Some people call Knoxville the “Boulder of the South.” And for good reason. Like its Colorado namesake, this scenic city at the gateway to the Great Smoky Mountains is bursting with recreation options -– much of it outdoors. There’s a four-season reason that active folk find life in Knoxville so satisfying. Within half a tank of gas from home, there’s an outdoor adventure waiting, summer, fall, winter or spring.
Recreation for all Seasons
Summer days are never too hot for hiking in the Great Smokey Mountains. Seven area lakes offer swimming, boating, water skiing and fishing opportunities. There are no closed seasons on TVA waterways, which offer 266 square miles of water surface. River rafting is also a popular area sport. And serious boaters find that the Tennessee River connects with a passage north to the Great Lakes or south to the Gulf of Mexico.
Fall calls out to Knoxville’s sportsmen. The Tennessee trapping and hunting guide coordinates autumn dates for hunting waterfowl, deer and wild boar in several managed wildlife areas. Bow hunting is favored sport for skilled outdoorsmen. Trout fishing is prime in mountain streams. Winter comes with the opportunity for snow skiing and ice sports.
In the mountains, limited bear hunting is permitted. In the spring trail riders saddle up and hit the Smoky Mountains horse trails, and the great mountain forests call to city dwellers to come walk among the wild flowers and fresh green ferns. Dedicated botanists know that there are more than 120 different species of trees in the Great Smoky Mountains, a variety unmatched in all the forests of Europe.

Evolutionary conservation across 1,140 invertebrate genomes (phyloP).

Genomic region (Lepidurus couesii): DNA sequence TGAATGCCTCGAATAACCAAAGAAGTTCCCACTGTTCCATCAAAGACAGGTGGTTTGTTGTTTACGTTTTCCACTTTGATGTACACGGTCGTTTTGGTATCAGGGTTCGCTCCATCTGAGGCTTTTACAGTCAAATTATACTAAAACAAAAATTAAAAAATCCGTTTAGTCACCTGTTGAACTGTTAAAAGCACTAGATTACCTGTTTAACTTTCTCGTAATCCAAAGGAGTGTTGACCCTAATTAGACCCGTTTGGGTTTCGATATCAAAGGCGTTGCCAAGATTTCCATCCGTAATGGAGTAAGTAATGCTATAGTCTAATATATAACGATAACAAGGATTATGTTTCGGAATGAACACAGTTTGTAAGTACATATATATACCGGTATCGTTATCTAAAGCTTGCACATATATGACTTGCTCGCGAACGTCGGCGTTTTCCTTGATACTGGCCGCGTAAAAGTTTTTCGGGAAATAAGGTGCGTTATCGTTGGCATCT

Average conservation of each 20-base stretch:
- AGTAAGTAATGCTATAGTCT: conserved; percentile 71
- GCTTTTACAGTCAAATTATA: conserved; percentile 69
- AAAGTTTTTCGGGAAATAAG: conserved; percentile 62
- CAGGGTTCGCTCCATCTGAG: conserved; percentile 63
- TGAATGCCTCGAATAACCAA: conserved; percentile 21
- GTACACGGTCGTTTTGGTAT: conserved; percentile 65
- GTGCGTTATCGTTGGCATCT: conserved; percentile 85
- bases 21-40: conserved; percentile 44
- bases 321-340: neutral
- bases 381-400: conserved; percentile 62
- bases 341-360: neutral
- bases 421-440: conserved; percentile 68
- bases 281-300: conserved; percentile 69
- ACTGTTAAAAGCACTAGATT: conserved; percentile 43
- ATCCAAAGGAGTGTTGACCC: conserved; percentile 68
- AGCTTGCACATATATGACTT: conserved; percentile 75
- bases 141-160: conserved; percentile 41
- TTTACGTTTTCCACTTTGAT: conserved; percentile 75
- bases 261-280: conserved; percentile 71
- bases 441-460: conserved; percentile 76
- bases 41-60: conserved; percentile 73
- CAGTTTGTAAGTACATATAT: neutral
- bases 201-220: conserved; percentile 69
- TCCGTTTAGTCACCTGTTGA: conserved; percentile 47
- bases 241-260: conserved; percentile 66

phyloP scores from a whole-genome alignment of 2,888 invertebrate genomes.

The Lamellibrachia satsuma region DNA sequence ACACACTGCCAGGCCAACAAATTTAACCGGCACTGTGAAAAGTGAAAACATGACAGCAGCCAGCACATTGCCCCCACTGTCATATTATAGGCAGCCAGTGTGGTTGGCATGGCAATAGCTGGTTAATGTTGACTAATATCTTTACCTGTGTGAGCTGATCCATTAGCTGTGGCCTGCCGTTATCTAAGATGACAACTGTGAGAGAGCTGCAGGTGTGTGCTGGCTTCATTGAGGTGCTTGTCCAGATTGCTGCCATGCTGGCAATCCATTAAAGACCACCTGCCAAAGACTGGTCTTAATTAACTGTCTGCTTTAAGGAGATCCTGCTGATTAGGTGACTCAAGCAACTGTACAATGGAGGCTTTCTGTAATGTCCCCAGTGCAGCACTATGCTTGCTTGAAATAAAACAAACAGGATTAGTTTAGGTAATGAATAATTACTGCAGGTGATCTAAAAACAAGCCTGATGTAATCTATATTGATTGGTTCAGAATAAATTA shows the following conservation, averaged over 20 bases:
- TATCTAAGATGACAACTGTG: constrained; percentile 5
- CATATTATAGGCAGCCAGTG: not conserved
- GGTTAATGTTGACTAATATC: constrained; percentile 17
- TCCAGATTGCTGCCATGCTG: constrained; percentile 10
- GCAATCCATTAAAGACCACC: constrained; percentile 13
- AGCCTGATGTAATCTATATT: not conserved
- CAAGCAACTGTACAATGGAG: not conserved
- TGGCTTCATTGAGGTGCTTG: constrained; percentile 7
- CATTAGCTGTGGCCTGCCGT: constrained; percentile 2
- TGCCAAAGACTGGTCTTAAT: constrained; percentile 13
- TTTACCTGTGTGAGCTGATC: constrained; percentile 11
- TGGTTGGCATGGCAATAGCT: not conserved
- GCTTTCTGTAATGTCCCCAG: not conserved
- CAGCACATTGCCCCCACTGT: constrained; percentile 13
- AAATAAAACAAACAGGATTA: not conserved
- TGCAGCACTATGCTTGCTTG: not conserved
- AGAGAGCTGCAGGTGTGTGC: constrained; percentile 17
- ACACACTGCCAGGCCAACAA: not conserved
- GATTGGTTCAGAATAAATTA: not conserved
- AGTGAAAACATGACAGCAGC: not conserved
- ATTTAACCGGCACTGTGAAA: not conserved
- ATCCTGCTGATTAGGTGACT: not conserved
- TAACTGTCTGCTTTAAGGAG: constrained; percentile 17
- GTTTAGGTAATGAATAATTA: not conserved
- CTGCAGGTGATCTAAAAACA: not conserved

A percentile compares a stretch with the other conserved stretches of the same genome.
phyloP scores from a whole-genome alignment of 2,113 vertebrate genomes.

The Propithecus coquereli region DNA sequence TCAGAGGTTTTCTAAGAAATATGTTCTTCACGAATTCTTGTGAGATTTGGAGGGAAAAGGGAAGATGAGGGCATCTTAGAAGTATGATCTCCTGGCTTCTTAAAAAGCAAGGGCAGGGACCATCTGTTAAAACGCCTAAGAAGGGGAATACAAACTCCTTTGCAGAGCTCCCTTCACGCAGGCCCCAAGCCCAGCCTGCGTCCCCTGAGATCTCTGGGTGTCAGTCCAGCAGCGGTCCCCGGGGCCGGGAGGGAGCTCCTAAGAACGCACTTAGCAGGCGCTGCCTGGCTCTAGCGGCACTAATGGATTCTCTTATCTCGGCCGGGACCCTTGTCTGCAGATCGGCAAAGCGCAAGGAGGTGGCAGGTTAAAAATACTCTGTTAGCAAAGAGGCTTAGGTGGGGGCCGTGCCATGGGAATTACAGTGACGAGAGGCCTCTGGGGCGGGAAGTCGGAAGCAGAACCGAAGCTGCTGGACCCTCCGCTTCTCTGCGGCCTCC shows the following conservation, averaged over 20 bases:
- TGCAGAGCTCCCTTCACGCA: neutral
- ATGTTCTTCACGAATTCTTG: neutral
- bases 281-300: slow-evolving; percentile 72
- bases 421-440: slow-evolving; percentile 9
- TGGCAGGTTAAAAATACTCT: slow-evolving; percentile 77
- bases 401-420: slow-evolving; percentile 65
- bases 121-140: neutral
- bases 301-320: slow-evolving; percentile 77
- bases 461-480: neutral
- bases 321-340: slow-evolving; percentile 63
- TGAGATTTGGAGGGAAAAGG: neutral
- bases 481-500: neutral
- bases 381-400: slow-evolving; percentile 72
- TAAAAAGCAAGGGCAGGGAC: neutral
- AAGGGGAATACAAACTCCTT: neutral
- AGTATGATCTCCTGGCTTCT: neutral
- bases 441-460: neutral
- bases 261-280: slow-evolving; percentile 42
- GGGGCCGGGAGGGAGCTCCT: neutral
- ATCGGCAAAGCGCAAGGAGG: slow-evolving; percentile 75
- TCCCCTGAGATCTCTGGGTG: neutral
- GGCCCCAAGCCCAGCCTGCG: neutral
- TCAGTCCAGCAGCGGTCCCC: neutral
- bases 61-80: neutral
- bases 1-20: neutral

Recreation for the Daring
In that same hour’s drive from Knoxville, a number of even more challenging adventures beckon. There’s an abundance of opportunities for rock climbing, mountain climbing and cave exploration.
For those of hardy disposition and soundness of body, an ambitious trek up Mount LeConte leads to LeConte Lodge, one of the ancient mountain’s enduring memory-makers. Here the highest guest lodge in the Eastern United States hosts 40 to 50 hikers each night. The wilderness lodge’s rustic ambience dates back to the 1930s. The view is so fantastic that guests don’t seem to mind the absence of electricity.
No matter what the season of the weather, “cavers” happily pursue their sport of preference in East Tennessee. Since Tennessee has more caves than any other state (over 6,000), and considering that half of those caves are within close proximity to Knox County, it’s easy to understand why Knoxville’s East Tennessee Grotto of the National Speleological Society serves as a Southeastern hub for cavers. From the top of the world to “down under,” and with 800 square miles of forests, 600 miles of trout streams, 3,425 miles of lake shoreline, and over 3,000 caves, there’s hardly an adventure that can’t be had by "Knoxvillians" with a day to spend and a fun-loving spirit.
Good ole' Rocky Top
When someone mentions Knoxville, sports fans think of that recognizable orange “T.” The University of Tennessee and its formidable football and basketball teams are almost always national contenders. The men’s tennis and golf teams have also been strong and look to be competitive in National Collegiate Athletic Association play. UT is the only venue in town for major sporting events, and it has helped the Big Orange develop its loyal following.